Akane Moriyama / Luca Vanello
Curated by »Another Space«



Thursday 26.05.2016

Exhibition views of »Vertical Displacement«, insitu Berlin, 27.05.–02.07.2016.
Photos: insitu / Katrin Greiling / Luca Vanello

Before starting its Cycle IV in Autumn 2016, insitu is pleased to invite the project space Another Space, based in Oslo and Copenhagen, for a carte blanche in its space. Through their specific approach which merges the fields of art and architecture, the curator Marte Danielsen Jølbo and the architect Nicola Louise Markhus invited the artists Luca Vanello and Akane Moriyama to explore a unique perspective on insitu’s two-room souterrain.

In Vertical Displacement insitu’s exhibition space is divided between two artists with an imagined horizontal line following the level of the street and top of the stairs that lead down to the first room. New artworks by Luca Vanello occupy the lower part of the space, while a site­specific textile installation by Akane Moriyama occupies the space above street level. This shift from the typical plan­based division of space to the vertical plane refers to the situation of insitu’s project space, placed in a basement partly below ground, but it is also an organisational principle that may open up to a different experience of the site and the display of artworks.

The site­ specific approach is a returning gesture towards the insitu team, who took the name »Another Space« on as theme for their exhibition in our project space in Copenhagen in 2014. The ›in situ‹ is usually associated with being settled, rooted and permanent, something that can exist only in a specific place at a specific time. In the show, we wish to challenge this idea of the in situ by also bringing into play the idea of the ex situ, a term freely adapted from the discipline of conservation of endangered species, by showing work that is both in place and displaced, between being there and not there.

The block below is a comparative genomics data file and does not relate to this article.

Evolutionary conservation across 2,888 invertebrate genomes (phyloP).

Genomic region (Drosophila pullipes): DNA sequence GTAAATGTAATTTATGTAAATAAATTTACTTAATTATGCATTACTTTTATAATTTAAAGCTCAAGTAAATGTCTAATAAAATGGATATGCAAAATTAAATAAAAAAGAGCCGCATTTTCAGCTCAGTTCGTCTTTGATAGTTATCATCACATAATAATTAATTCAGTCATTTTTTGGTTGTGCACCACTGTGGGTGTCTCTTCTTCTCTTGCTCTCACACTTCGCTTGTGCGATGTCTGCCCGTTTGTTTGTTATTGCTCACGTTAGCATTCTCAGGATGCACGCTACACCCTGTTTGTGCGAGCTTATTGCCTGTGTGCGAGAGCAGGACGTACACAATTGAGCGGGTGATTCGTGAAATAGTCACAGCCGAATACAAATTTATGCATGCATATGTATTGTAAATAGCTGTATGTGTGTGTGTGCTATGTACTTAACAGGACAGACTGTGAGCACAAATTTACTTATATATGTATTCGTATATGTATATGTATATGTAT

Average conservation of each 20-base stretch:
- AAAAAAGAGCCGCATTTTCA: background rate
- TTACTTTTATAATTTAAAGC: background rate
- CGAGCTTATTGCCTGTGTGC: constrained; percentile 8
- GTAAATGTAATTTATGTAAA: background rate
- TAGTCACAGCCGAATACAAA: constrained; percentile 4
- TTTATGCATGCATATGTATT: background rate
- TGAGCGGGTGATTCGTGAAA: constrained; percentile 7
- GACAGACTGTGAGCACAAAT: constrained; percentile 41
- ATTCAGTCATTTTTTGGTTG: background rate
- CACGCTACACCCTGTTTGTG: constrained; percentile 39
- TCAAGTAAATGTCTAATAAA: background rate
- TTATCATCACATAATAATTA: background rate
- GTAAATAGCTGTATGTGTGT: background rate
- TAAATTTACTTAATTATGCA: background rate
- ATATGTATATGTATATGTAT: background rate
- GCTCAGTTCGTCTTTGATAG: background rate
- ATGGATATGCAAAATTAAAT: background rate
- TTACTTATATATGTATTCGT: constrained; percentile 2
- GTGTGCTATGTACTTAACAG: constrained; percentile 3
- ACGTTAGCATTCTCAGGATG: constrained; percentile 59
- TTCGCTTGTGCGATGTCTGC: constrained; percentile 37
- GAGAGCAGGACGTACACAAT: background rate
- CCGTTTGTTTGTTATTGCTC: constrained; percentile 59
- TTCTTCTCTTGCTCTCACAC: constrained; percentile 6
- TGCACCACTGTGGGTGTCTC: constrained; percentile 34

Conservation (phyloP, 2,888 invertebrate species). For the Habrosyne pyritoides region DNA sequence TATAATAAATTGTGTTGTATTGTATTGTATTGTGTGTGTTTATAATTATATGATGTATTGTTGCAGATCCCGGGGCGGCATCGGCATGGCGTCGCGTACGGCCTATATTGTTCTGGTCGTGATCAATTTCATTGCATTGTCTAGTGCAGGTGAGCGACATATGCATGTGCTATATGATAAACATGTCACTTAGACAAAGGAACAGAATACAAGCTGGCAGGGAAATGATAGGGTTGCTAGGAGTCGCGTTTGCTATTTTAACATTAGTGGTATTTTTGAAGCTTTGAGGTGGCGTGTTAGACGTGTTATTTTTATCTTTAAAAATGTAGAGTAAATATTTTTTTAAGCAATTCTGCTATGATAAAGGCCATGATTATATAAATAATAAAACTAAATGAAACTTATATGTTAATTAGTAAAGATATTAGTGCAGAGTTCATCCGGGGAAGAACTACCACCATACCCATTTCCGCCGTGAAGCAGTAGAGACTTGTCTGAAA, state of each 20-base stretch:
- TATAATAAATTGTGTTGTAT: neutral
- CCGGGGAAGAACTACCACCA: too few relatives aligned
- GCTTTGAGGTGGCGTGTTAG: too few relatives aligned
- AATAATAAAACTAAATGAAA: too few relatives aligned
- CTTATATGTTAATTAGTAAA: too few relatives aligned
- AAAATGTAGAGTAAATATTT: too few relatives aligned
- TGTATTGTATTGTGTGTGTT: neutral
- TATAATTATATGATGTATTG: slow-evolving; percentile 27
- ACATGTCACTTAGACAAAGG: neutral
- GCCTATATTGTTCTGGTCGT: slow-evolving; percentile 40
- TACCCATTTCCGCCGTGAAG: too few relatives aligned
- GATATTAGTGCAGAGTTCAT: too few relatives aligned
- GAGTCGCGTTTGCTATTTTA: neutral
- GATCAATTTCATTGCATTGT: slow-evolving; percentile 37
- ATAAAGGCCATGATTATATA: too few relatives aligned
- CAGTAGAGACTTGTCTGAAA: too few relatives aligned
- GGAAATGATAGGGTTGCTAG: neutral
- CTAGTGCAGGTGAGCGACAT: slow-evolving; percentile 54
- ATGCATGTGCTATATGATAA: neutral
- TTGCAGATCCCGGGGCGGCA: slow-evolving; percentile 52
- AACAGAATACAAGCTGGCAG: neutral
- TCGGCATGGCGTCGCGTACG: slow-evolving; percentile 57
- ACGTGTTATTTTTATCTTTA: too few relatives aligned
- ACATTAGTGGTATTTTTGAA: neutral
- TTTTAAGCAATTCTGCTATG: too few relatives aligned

Akane Moriyama’s installation occupies the entire front room, creating a series of spaces in which visitors pass through to reach the back room. Through layers of partly transparent, hanging silk we fade in and out of view to each other, as different parts of the rooms become visible and invisible to us. The thin threads barely hold the blue and yellow dye, also fading from bottom to top, creating the illusion of weight where there is hardly none. Moriyama’s intervention is simultaneously massive and light, filling and splitting large chunks of the architectural space in the softest manner. The textile is barely there in terms of mass, yet creates remarkable difference in our experience of the space.

Luca Vanello presents new works that deal with fading life and intimacies, using material and narratives from hospices in Berlin. A digital image of a charged site of the hospice has been altered by inserting text in its binary code and printed directly on an entire wall, before being partly sanded down. On the floor, a composition of yellow, zincked structures function as containers for manipulated, white plants. The solution used to process the plants has erased the chlorophyll from the leaves, but the energy is still preserved in them, in this way pausing a moment in their cycle. The wall image and the various objects have all gone through a process of transformation and insertion into a new context, finding themselves in a state of limbo, frozen in a transformational state between two places.